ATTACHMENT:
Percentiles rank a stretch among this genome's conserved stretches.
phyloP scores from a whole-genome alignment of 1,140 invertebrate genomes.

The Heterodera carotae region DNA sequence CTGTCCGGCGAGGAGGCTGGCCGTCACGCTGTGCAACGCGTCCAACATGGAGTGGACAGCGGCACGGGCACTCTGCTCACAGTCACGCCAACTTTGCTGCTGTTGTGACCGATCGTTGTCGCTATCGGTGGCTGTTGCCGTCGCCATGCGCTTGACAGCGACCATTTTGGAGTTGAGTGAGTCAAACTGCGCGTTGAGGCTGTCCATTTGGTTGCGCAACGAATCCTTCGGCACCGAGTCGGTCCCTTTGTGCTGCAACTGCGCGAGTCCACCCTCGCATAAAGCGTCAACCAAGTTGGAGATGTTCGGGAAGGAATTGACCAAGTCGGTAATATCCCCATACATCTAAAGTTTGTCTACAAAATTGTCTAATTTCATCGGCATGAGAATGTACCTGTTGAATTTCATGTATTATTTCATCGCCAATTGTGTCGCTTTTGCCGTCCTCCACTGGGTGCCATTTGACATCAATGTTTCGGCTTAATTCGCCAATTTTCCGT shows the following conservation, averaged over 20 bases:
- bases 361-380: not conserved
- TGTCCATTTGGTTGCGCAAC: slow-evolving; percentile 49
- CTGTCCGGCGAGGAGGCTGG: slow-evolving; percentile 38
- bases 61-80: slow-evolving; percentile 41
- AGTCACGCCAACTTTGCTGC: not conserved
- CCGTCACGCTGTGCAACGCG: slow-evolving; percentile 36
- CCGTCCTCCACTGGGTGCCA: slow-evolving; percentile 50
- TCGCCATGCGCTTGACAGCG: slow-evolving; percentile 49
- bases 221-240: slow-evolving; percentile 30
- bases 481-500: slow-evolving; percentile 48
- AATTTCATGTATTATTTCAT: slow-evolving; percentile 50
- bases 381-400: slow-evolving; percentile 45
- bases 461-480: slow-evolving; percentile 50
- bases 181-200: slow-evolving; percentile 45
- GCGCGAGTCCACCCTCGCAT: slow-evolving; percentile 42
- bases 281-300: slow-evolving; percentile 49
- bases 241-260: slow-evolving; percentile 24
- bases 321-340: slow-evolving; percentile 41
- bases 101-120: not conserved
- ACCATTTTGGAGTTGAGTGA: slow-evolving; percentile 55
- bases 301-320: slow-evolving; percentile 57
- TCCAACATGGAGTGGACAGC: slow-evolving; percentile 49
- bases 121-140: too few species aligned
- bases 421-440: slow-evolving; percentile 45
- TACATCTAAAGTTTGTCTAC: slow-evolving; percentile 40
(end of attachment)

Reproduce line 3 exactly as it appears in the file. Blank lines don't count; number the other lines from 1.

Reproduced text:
The Heterodera carotae region DNA sequence CTGTCCGGCGAGGAGGCTGGCCGTCACGCTGTGCAACGCGTCCAACATGGAGTGGACAGCGGCACGGGCACTCTGCTCACAGTCACGCCAACTTTGCTGCTGTTGTGACCGATCGTTGTCGCTATCGGTGGCTGTTGCCGTCGCCATGCGCTTGACAGCGACCATTTTGGAGTTGAGTGAGTCAAACTGCGCGTTGAGGCTGTCCATTTGGTTGCGCAACGAATCCTTCGGCACCGAGTCGGTCCCTTTGTGCTGCAACTGCGCGAGTCCACCCTCGCATAAAGCGTCAACCAAGTTGGAGATGTTCGGGAAGGAATTGACCAAGTCGGTAATATCCCCATACATCTAAAGTTTGTCTACAAAATTGTCTAATTTCATCGGCATGAGAATGTACCTGTTGAATTTCATGTATTATTTCATCGCCAATTGTGTCGCTTTTGCCGTCCTCCACTGGGTGCCATTTGACATCAATGTTTCGGCTTAATTCGCCAATTTTCCGT shows the following conservation, averaged over 20 bases: